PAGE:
FBI Director James Comey recently predicted this could happen talking about how encryption meant that intelligence services was 'going dark' .

We have never been more monitored and never been less private, yet the ability to preempt terrorism seems low.  

Maybe technology is not the answer? More jobs, less debt, less inequality, more, far more education, more belief in people and perhaps less in machines is the answer? 

We live an era where the most successful people and businesses create a social virtual reality, where updating your social status is more important than manners, respect and thinking. 

I think the Paris event is yet another wake up call for the markets on geopolitical risk, for the under-investment in education and basic research, but most importantly for how we continue to ignore facts. The Iraqi war, Syria, Lebanon, refugees, inequality, an absence of reforms, debt-driven societies and a lack of education and productivity.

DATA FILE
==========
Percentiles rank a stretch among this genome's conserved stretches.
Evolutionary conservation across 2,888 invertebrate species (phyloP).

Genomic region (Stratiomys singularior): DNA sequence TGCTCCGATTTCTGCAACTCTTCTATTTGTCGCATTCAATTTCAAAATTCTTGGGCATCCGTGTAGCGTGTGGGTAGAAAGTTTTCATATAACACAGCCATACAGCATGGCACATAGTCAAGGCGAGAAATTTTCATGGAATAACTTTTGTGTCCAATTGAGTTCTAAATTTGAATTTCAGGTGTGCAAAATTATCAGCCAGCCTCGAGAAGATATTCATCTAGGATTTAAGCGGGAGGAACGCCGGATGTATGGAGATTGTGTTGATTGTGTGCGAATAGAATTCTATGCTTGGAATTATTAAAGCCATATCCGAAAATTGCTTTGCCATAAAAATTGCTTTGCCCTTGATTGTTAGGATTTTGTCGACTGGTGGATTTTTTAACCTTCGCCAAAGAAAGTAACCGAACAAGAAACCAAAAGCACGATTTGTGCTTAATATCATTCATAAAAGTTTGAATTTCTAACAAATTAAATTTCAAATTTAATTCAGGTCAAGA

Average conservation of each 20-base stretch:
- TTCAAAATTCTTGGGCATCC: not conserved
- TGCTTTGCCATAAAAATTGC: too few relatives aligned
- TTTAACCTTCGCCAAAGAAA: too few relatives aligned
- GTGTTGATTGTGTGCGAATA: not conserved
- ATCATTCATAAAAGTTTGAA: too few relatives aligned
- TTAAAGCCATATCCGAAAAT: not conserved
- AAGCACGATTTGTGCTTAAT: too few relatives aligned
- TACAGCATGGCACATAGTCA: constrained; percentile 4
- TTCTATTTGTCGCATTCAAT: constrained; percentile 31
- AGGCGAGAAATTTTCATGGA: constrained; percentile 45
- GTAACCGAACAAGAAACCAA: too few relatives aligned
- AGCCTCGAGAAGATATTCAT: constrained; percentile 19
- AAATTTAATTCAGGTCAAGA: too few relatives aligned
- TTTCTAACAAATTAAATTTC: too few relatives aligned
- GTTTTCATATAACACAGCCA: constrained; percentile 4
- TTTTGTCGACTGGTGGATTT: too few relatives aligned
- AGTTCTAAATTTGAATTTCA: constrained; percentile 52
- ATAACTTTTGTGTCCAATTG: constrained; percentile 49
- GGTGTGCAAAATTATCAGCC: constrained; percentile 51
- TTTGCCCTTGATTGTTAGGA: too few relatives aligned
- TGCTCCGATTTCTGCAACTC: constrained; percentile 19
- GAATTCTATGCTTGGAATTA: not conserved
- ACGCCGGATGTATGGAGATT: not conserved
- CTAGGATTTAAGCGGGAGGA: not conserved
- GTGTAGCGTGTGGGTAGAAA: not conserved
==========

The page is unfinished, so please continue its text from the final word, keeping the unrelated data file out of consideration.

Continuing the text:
I remain optimistic on our ability to deal with crisis and loss but my friend from Paris is right... First it will get worse.. we are simply not prepared for geopolitical risk to matter for markets neither are we yet willing.
Leemos esta nota de Steen Jakobsen para TradingFloor.com:  


Título: Macro Digest: First, it will get worse...

Texto: I have never liked having to comment on incidents of terror like that which hit Paris on Friday, but unfortunately too often I have had to do so since 9/11.

There are no words covering the loss people in France have experienced over this weekend. It makes no sense and neither will it ever.